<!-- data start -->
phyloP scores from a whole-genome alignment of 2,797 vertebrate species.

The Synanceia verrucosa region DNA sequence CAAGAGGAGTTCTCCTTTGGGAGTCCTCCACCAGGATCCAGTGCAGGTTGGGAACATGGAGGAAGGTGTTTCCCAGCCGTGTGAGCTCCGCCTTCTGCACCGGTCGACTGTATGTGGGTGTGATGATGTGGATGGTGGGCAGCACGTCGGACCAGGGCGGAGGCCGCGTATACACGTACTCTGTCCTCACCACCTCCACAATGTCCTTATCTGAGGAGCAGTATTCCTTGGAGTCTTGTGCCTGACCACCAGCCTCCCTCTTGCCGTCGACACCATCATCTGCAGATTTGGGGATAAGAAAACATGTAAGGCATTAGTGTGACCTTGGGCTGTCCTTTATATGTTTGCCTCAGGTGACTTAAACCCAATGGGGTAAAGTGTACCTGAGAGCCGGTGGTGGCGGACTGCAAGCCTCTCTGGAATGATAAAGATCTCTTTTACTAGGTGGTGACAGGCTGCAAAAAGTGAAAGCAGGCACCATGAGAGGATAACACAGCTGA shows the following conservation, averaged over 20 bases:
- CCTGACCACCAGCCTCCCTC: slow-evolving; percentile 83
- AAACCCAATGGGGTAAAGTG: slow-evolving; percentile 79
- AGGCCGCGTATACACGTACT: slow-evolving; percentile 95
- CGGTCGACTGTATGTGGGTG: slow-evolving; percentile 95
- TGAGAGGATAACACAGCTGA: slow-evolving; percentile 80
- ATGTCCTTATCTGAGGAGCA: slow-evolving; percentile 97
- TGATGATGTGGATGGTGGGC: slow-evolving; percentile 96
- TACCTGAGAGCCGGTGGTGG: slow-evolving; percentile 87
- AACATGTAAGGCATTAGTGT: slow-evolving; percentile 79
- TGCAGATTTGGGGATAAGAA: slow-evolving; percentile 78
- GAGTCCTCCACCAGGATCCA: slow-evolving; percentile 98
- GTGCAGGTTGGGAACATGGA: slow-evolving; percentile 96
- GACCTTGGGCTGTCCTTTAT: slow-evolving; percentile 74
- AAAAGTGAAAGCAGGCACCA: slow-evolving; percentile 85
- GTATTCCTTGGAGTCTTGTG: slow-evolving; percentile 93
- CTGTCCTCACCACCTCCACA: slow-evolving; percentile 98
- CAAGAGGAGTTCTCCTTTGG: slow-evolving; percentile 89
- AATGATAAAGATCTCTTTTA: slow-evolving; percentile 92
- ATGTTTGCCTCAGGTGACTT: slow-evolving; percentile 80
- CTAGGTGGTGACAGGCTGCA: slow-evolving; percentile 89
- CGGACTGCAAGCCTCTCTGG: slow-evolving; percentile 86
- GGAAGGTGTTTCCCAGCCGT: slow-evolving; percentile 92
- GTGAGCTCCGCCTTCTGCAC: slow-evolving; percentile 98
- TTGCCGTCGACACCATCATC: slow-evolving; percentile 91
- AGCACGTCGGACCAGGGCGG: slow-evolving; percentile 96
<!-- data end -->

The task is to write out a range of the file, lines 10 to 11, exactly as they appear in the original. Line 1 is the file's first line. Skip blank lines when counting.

- TACCTGAGAGCCGGTGGTGG: slow-evolving; percentile 87
- AACATGTAAGGCATTAGTGT: slow-evolving; percentile 79